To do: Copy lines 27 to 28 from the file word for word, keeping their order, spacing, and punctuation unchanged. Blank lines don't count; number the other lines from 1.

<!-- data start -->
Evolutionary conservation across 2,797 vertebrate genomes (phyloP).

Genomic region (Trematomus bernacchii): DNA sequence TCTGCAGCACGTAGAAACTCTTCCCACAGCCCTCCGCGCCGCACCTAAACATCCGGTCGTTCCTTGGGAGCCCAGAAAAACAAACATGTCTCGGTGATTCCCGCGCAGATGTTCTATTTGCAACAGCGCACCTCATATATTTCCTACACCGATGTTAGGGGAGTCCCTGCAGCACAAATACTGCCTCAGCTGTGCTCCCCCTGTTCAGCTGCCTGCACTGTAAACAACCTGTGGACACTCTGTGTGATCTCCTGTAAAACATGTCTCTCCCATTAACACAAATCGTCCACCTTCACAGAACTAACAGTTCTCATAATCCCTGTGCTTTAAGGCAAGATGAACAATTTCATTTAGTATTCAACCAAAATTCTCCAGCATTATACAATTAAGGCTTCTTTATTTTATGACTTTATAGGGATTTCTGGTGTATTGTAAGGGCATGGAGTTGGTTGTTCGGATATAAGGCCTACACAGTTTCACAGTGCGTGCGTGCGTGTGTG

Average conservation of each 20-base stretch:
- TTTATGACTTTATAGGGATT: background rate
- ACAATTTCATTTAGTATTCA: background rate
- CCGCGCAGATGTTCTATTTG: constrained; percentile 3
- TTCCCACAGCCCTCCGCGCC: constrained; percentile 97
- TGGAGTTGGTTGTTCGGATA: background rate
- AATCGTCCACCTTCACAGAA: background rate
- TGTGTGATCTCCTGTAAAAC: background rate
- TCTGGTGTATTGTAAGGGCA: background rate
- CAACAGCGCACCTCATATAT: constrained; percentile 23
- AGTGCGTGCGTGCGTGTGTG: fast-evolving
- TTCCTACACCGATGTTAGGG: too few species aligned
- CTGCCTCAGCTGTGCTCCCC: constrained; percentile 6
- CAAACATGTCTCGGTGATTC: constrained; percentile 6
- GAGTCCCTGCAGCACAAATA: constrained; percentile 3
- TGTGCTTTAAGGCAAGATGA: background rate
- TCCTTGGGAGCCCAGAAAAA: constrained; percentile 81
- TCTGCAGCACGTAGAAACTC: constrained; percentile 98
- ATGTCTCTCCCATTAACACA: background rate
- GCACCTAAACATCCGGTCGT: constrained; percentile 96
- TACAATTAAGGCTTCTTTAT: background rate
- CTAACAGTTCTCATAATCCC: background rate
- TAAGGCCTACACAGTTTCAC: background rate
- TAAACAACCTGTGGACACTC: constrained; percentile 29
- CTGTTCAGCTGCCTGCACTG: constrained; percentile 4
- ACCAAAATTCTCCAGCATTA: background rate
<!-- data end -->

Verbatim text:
- CTGTTCAGCTGCCTGCACTG: constrained; percentile 4
- ACCAAAATTCTCCAGCATTA: background rate